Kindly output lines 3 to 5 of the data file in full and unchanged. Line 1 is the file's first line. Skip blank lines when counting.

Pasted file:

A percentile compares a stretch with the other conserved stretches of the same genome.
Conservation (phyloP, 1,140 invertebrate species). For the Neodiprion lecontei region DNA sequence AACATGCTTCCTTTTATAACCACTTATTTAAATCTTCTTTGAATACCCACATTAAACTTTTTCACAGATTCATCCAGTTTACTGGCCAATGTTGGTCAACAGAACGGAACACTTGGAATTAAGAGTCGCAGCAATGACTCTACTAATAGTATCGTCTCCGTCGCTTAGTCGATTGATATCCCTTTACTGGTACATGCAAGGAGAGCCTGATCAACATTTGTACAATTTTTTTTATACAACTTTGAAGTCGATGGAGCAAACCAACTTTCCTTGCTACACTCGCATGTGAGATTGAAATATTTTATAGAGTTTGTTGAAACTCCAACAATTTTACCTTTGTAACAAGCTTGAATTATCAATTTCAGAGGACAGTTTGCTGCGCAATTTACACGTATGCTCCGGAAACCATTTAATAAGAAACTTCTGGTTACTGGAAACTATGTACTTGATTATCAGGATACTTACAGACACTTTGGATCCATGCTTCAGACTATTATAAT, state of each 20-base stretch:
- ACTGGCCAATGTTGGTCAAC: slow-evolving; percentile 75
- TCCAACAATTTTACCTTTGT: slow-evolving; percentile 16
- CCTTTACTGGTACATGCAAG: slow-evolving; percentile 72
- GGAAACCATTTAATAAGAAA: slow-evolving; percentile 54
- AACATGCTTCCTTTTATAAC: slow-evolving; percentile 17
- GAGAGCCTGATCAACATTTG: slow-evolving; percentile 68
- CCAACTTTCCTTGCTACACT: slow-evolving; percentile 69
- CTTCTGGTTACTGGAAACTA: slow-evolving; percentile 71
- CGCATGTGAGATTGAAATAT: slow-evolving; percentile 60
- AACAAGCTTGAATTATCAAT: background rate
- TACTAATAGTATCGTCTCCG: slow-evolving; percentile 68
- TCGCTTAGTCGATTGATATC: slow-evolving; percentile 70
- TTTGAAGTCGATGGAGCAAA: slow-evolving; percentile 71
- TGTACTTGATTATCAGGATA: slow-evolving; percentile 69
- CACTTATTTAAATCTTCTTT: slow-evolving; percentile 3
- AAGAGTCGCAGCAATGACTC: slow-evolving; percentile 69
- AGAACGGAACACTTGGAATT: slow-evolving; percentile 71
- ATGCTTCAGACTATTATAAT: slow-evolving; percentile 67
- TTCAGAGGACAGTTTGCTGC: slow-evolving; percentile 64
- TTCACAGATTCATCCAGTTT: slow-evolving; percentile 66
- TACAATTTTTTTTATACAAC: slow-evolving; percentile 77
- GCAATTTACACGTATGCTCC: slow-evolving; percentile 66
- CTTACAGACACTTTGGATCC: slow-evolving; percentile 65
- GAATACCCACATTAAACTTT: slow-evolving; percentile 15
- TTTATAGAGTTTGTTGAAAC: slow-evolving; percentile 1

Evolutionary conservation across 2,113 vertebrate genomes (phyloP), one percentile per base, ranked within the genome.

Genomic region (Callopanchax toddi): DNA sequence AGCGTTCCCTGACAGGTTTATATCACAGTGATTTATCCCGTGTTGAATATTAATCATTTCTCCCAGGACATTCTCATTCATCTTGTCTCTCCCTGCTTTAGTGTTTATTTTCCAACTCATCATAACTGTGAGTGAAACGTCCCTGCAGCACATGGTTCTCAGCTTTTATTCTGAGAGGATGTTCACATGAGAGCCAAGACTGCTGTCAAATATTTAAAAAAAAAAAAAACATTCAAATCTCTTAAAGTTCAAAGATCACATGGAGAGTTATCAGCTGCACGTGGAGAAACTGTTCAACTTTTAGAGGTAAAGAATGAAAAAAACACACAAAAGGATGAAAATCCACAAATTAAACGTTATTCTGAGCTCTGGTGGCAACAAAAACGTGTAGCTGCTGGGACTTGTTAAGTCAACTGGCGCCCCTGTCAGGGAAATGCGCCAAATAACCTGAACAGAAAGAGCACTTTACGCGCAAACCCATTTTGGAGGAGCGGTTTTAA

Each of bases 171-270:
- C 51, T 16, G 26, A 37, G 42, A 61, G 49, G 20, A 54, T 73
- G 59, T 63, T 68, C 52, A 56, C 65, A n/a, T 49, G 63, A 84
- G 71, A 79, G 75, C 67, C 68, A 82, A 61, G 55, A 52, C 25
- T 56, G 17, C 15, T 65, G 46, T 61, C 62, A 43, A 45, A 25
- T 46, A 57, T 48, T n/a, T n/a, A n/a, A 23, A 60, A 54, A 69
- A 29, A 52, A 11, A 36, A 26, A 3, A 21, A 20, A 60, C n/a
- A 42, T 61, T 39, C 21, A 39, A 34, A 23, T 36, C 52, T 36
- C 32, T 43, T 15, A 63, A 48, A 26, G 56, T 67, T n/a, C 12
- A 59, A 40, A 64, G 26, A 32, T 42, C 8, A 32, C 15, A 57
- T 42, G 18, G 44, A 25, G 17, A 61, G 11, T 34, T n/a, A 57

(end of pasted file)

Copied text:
- ACTGGCCAATGTTGGTCAAC: slow-evolving; percentile 75
- TCCAACAATTTTACCTTTGT: slow-evolving; percentile 16
- CCTTTACTGGTACATGCAAG: slow-evolving; percentile 72